Here’s a bit of Greek mythology that I discovered the other day.
In Greek legend, Lethe is the River of Unmindfulness, one of five rivers in the Underworld. The river winds around a cave where a character called Hypnos lives and anyone who drinks from Lethe’s waters forgets everything that went before. As is the way with Greek legend, the river Lethe also doubles up as the spirit of forgetfulness and oblivion. It’s from these names that we get the words lethargic and hypnosis.
Roman mythology also helps us with modern words too. Somnus is the Roman version of Hypnos, and the personification of sleep — from where we derive the word ‘insomnia.’ Somnus’s brother is called Mors (death) creating the words ‘mortician’ and ‘mortal’ in English and ‘mort’ in French.
We have our own River of Unmindfulness in modern life. We sup from it every day, lulled into a sense that everything will be alright. Someone will fix the problems — we just need to sit tight. We are rocked like babies until we fall into a waking sleep.
Edmund Burke was an Anglo-Irish statesman and philosopher, born in Dublin in 1729 and wrote this: “The only thing necessary for the triumph of evil is for good men to do nothing.” Just add “and women” and it will be more current.
It’s easy to float along on the River of Unmindfulness. Simpler to do nothing, when doing something is hard. How can we change the course of climate change, cure cancer or bring about world peace? We are simply individuals making our way in the world. Tiny gnats in a giant hurricane. Although Greta Thunberg disagrees — her latest book is called “No one is too small to make a difference.”
I think we can get round this by eating the elephant in smaller chunks. Metaphorical elephant of course. Focus instead on inputs (a small action today), rather than outcomes (changing the world tomorrow). We don’t need to fix world hunger. We could just start with changing our mindset.
One way to do that is to challenge ourselves about how we see change. Often we view it as destruction, rather than disruption. But we don’t need to break things to change things. We just need to unsettle them.
Wendy Palmer is a coach on a course run by Coaches Rising. She says we “need positive disruption, otherwise how are we going to initiate change?” If everything stays the same or we say “‘don’t rock the boat, don’t make trouble, everybody should be harmonious’ then we’re not going to produce real and lasting change.”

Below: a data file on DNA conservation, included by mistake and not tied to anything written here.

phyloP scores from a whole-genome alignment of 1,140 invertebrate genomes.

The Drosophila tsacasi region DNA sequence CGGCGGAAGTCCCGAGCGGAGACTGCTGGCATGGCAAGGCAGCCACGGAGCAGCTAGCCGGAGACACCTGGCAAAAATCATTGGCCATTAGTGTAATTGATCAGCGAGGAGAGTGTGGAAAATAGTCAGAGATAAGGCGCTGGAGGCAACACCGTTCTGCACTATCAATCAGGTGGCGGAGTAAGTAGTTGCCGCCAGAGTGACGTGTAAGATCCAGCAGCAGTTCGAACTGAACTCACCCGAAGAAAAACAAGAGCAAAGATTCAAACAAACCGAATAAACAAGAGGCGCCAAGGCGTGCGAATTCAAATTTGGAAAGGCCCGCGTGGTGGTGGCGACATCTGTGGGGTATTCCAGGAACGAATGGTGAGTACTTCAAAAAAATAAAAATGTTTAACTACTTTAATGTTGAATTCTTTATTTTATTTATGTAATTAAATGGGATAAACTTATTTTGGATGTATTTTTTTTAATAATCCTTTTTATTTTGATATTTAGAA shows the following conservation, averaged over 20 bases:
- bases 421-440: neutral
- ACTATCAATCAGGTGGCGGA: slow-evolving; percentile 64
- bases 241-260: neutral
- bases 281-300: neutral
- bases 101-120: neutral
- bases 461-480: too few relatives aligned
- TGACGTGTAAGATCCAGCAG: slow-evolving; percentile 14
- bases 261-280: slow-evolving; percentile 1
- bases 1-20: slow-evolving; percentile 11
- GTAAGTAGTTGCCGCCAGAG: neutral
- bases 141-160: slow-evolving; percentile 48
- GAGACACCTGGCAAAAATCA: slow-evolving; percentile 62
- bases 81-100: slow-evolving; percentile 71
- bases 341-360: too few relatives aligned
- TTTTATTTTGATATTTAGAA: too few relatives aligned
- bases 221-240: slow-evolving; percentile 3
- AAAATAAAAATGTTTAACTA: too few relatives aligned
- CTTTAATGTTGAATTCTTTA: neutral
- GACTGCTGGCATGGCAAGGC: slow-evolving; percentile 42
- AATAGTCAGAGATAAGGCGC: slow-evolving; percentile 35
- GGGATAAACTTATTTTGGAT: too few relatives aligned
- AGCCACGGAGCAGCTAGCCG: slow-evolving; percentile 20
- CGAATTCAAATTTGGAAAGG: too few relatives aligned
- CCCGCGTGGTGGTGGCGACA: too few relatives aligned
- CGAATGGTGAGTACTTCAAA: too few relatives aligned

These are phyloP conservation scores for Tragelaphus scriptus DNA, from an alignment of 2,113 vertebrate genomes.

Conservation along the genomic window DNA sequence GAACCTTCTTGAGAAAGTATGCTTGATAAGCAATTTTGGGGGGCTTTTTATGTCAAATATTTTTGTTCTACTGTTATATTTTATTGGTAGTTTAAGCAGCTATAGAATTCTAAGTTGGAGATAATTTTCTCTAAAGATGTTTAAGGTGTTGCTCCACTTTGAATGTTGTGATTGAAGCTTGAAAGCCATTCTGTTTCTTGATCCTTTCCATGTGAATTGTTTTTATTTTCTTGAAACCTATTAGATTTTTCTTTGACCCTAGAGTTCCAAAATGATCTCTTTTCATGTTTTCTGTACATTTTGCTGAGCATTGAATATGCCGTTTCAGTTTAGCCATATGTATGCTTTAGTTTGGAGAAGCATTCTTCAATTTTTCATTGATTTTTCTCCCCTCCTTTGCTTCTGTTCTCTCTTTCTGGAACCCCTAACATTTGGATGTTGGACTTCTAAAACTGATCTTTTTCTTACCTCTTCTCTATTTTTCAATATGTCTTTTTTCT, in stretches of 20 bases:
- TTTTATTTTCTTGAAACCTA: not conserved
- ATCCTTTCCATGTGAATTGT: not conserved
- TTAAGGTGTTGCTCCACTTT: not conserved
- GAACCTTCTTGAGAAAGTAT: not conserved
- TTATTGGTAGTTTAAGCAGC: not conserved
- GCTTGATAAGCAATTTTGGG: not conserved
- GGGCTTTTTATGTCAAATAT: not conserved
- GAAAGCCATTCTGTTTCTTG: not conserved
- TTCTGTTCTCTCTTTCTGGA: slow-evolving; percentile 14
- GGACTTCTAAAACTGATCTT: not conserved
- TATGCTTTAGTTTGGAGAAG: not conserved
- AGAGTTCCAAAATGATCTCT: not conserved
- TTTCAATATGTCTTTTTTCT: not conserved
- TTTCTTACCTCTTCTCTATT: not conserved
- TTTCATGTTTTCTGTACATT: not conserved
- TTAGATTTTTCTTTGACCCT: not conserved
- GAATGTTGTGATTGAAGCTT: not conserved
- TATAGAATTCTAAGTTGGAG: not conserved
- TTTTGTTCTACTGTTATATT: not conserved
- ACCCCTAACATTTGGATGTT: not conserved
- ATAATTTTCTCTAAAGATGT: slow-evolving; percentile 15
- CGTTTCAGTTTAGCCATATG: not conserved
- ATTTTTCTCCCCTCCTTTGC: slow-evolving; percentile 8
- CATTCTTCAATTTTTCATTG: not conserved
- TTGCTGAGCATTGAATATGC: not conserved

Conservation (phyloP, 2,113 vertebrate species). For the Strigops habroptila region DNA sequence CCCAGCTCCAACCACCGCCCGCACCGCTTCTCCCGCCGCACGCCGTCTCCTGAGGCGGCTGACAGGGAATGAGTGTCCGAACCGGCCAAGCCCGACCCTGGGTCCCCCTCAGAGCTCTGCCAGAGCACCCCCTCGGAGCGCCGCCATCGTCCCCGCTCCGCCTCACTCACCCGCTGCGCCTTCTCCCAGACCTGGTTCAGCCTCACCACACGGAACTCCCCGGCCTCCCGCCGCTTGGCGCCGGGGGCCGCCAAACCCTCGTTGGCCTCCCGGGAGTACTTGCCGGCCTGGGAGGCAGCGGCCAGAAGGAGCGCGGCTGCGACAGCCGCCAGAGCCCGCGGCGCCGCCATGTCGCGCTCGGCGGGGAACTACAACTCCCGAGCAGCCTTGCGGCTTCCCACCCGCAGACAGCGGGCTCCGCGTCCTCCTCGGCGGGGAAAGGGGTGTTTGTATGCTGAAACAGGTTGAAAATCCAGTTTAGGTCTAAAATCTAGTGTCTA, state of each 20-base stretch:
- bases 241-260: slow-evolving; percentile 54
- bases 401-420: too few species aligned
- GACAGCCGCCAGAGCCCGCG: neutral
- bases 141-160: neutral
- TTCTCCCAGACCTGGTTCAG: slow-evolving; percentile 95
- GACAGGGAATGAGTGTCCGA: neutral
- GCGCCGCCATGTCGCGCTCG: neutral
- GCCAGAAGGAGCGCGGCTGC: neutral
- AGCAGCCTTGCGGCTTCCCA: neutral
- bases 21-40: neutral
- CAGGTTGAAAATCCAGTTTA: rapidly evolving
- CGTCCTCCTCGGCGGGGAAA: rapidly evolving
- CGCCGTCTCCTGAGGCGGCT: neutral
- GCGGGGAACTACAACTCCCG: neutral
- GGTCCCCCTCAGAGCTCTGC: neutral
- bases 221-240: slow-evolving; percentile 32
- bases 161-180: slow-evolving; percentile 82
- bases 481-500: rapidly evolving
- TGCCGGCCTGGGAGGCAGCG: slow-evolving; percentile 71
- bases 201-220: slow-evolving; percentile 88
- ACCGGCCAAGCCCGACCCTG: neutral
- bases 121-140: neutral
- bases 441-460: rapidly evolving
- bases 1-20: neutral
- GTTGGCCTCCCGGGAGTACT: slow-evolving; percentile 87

She says sustainable change comes from “things falling apart and re-organising. It’s not easy and it’s not pleasant.” If we focus on keeping it together, keeping it harmonious then “we’re going to be pushing all of that reactive stuff down and laminating over it. And sometimes what needs to happen is it needs to be brought up and people need to be uncomfortable.”
I’ve interviewed over 100 people going through change in their lives. Most of them have supped from the River of Unmindfulness. But some are waking up from their slumber. It’s taken time but they realise they need to fall apart before they can re-organise and move on.
I caught up with one of my interviewees, Teresa, during the early months of the pandemic. She said this about the state of the world. “It’s almost as if we’re living in biblical times.” Teresa believed that sooner or later this had to happen. “So many people have been living on autopilot and it is only through this extreme wake-up call that they can finally notice what life is really all about.” She wondered, had the universe “conspired to teach us a lesson. To press pause on life so we can assess, reflect and make change?”
Waking up to what is going on means we can no longer drink from The River of Unmindfulness. We need to sup from the River of Discomfort instead. We will all know this feeling — stories we can tell from a Pandemic Year. Fall apart, glue ourselves back together, then repeat. It’s not comfortable, but how can we change without changing? How can we change without becoming mindful?
This is part of a series called Spoon by Spoon — a project I’ve run interviewing 100 people going through career, relationship and wider life changes. If you’re looking for support with your own career or life change find out more here.